It is now widely recognised that employer demand for skills in Britain is quite low by comparison with several other industrialised nations, reflecting the fact that a large proportion of British enterprises have adopted relatively low value-added product (or service) strategies. In many companies, therefore, production tends to be concentrated towards the more standardised and less complicated end of the quality spectrum for which skill requirements are relatively low. At the same time there are certain industries where many British-based suppliers have apparently been pushed into higher value added activity as a result of competitive pressure from lower-cost foreign producers of low value added products.
To date much of the evidence on the incidence of product strategies has been based on international comparisons (typically involving case studies). There has been little quantitative research investigating differences between British-based companies in the links between product strategies, skill levels and indicators of economic performance.
This paper makes use of new measures of product strategy and workforce skills derived from the 2001 Employers Skills Survey to submit two widely-argued propositions to empirical scrutiny at establishment level:
- All else being equal, high (low) workforce skill levels are positively associated with high (low) value added product strategies
- All else being equal, high (low) value added product strategies are positively associated with a high (low) degree of exposure to foreign competition
Both these propositions receive support from multivariate analysis which controls for employee size-group, sector, regional location, site function, recent sales growth and a number of other factors that influence skill requirements and export performance. Among other things, high-specification, high-skill product strategies are found to be highly correlated with a focus on national and international product markets rather than less competitive local and regional markets.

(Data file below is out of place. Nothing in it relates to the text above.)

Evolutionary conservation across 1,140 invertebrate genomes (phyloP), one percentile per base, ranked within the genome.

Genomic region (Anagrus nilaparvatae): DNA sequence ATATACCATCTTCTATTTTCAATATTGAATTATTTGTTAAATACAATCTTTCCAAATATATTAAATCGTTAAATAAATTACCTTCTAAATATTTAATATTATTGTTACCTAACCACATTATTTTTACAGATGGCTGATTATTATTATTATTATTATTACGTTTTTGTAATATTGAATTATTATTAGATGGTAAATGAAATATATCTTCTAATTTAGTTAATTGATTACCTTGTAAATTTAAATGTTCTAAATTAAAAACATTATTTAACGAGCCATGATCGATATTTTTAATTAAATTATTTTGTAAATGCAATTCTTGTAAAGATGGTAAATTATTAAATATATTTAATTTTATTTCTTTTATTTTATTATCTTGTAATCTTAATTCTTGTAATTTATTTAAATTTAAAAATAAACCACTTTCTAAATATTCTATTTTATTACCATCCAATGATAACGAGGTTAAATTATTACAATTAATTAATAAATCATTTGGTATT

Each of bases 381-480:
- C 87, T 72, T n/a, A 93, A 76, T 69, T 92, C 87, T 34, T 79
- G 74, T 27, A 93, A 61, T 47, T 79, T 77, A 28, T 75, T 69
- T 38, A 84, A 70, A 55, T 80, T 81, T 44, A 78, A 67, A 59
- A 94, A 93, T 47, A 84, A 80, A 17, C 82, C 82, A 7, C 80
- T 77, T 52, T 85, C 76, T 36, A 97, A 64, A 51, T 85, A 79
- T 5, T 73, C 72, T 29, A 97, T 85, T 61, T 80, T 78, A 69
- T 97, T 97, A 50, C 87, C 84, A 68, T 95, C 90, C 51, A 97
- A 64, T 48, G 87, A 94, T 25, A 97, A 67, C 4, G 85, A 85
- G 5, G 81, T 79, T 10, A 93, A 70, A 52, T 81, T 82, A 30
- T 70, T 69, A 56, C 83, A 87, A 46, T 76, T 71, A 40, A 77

Estimates of the impact of changes in product strategy on skill requirements suggest that, when enterprises do seek to upgrade their product strategies, the process may have a polarising impact on demand for skills. In sectors characterised by relatively high proportions of firms deploying high value added skill-intensive product strategies, further efforts to move up-market in response to competitive pressures are associated with disproportionately large increases in employers’ demand for skills. Conversely, in sectors where low-end product strategies currently predominate, the impact on demand for skills of firms upgrading their product strategies appears to be relatively modest.
The paper identifies a striking amount of within-industry variation – as well as between-industry variation -- in the degree of specialisation in ‘high’, ‘medium’ and ‘low end’ activities along the product quality spectrum, with associated variation in skill requirements. While there is clearly some form of correspondence between product strategy choices and skill requirements, the sheer diversity of such correspondences between and within industries shows that there is no question of an entire national economy (or even regional economy) being locked into any single kind of product strategy/skills ‘equilibrium’.
One key issue for policy-makers concerns the sustainability of the product strategies underlying different types of production. In product areas where local, regional and even national demands for basic-quality standardised goods and services are strong, product strategies based on low-skill, low value added production may well be viable into the foreseeable future for many firms. Such firms are likely to be resistant to government policy designed to encourage moves to more skill-intensive product strategies.
However, the analysis also finds that high-end (low-end) product strategies are positively and significantly associated with recent growth (decline) in sales and with a relatively high (low) level of capacity utilisation. This implies that a significant proportion of British firms pursuing low value added product strategies could in fact enhance their competitiveness by moving to higher specification, more skill-intensive products and services.
Two challenges for policy-makers are, therefore, to be able to identify the types of enterprises whose existing product strategies are unsustainable and, secondly, to develop new strands of education, training and industrial policy which will help to ensure that the future skill needs of such employers can be met.